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Mass Atrocities against Rohingya: Ethnic Cleansing and Genocide
By Prethee Majbahin – Department of Criminology, University of Dhaka, Bangladesh.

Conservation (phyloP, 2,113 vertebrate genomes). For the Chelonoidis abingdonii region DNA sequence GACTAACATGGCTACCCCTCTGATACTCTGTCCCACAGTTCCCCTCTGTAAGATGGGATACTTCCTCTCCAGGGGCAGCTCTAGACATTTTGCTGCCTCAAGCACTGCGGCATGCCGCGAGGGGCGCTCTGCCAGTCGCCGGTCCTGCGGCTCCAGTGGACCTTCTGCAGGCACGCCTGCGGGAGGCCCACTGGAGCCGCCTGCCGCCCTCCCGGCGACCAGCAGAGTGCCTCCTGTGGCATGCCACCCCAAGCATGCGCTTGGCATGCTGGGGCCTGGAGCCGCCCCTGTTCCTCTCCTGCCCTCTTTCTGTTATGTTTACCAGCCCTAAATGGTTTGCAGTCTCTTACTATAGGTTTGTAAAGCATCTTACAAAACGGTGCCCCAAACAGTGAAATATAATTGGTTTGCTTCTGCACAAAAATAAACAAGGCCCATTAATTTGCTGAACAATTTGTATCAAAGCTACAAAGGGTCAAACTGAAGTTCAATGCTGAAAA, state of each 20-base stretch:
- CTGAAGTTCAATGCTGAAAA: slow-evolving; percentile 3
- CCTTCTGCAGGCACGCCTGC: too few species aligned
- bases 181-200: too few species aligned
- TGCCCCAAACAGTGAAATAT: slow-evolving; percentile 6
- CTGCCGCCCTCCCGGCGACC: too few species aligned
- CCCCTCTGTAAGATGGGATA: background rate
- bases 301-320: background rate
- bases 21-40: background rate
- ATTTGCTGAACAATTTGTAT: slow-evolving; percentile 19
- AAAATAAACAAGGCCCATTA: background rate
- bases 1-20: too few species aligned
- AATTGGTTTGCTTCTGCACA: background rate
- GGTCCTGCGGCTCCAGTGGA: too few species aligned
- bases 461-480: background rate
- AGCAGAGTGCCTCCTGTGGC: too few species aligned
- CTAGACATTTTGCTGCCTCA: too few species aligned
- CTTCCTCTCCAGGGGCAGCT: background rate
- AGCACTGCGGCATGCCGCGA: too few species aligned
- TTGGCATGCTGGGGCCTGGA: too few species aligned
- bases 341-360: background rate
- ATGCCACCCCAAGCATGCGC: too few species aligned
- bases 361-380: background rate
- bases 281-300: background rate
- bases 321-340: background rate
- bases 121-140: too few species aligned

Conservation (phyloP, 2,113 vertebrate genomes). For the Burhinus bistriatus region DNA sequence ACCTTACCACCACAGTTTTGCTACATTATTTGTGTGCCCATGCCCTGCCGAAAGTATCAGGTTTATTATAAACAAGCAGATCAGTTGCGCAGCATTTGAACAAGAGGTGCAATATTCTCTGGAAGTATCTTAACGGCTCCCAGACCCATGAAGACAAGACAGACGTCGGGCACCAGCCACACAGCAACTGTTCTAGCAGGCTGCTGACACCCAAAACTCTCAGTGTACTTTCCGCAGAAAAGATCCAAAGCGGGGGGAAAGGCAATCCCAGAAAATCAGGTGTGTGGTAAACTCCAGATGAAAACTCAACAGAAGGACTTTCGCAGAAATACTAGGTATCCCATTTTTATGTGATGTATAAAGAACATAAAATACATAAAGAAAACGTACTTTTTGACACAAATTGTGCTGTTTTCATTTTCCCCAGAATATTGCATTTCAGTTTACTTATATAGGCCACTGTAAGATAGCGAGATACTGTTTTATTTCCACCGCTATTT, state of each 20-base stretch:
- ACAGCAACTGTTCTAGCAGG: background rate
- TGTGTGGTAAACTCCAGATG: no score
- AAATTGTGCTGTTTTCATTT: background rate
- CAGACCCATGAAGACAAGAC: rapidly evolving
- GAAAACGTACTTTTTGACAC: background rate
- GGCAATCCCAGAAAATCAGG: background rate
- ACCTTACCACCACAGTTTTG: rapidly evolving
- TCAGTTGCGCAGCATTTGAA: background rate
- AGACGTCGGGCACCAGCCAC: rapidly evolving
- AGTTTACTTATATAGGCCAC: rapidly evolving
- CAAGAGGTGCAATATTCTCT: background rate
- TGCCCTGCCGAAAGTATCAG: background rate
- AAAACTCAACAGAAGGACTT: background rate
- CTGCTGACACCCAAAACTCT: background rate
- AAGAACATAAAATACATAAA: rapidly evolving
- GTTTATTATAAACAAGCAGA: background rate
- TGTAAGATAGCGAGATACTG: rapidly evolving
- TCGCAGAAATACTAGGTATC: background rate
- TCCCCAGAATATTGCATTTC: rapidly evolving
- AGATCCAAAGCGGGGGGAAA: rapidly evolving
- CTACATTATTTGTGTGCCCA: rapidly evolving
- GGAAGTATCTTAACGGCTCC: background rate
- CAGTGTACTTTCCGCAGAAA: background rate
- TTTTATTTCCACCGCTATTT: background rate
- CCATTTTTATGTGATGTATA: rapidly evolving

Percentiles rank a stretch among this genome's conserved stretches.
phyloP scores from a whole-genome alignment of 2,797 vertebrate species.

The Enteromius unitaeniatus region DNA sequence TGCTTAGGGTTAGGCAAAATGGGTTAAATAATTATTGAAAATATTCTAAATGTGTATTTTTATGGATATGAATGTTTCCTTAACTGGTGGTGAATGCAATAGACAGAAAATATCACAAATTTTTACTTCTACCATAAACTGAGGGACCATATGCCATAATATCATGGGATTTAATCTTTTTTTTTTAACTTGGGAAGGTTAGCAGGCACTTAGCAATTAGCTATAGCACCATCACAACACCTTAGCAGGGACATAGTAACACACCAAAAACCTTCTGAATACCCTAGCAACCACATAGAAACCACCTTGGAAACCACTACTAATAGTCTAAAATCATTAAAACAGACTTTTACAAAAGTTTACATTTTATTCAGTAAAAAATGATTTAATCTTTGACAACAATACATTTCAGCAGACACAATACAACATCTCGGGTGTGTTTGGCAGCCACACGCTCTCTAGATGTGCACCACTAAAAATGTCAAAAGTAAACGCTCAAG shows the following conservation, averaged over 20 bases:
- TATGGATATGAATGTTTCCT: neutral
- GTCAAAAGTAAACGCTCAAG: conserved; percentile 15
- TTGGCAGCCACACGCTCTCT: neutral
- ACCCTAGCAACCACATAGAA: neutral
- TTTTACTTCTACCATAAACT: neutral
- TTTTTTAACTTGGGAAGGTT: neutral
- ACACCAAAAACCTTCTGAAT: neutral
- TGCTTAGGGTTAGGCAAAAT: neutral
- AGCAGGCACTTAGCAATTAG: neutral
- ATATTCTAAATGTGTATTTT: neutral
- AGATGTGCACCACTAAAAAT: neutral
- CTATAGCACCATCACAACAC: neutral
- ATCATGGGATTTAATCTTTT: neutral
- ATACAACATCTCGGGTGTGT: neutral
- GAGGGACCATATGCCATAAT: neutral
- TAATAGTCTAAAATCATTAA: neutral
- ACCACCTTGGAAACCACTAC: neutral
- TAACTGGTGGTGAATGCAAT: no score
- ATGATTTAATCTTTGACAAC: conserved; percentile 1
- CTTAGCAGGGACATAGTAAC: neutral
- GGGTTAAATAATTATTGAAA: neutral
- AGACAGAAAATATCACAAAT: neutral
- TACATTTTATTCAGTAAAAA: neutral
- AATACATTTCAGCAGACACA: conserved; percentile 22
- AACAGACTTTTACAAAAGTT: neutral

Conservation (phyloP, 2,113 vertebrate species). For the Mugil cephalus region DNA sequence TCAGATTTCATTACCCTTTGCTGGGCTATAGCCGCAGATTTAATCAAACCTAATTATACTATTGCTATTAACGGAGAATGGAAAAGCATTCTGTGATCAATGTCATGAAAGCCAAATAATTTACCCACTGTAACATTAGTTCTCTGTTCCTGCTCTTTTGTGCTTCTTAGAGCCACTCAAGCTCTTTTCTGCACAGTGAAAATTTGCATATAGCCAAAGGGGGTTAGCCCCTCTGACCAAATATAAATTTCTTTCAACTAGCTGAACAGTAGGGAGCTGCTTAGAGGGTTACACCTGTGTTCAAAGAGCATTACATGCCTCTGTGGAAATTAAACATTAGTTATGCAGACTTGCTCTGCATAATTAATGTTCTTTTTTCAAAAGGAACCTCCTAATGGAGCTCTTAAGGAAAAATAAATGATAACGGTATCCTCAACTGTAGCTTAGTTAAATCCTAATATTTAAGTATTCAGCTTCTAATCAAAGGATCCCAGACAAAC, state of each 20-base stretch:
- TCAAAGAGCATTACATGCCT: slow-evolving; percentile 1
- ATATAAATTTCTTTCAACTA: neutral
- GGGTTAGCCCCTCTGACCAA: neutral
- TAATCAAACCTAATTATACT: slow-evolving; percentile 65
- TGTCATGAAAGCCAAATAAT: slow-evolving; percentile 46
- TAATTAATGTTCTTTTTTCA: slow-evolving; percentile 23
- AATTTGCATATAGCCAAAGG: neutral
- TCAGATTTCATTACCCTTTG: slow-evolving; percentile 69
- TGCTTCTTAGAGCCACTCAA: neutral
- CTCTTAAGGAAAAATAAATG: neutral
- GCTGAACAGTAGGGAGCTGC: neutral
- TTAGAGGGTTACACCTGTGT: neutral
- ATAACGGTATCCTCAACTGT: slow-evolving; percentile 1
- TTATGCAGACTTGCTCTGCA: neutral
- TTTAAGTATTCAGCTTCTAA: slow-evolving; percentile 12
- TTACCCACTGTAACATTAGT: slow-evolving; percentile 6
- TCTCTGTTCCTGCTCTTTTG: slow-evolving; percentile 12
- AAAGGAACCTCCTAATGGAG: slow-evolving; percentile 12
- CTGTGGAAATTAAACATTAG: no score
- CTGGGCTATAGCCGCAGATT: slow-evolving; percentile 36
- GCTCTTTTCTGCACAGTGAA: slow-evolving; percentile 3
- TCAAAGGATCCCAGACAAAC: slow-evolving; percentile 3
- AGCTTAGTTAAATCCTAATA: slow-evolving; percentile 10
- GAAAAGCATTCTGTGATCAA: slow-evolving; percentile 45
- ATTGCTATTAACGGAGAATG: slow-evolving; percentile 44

The horrific mass atrocities against Myanmar’s Muslim-minority Rohingyas has stunned the whole world. The Burmese Government has carried out a campaign of ethnic cleansing and committed atrocities including mass killings, arson, extortion, harassment, torture, rape and other forms of sexual abuse. The people of Rakhine state have been subjected to denial of identity and rights. They have been rootless and victims of calculated cruelty. Decades of dehumanization and state-sponsored systematic segregation resulted in more than half a million Rohingya to flee from Myanmar to Bangladesh. The world has encountered one of the vicious examples of human rights violation and refugee exodus. This paper aims to reflect on the massive acts of violence and atrocities against the Rohingya population. Besides, this study will briefly discuss the reasons, why these actions should be considered not only as ethnic cleansing but also genocide. A ten-stage model of the processes that lead to genocide will be used to examine the atrocities against Rohingya by Myanmar which will help to understand the early warning signs of genocide. Though the international community has emphasized on the word ’’ethnic cleansing’’ to describe the crimes against Rohingya, we should by now be able to recognize the unannounced and accelerating pulse of genocide.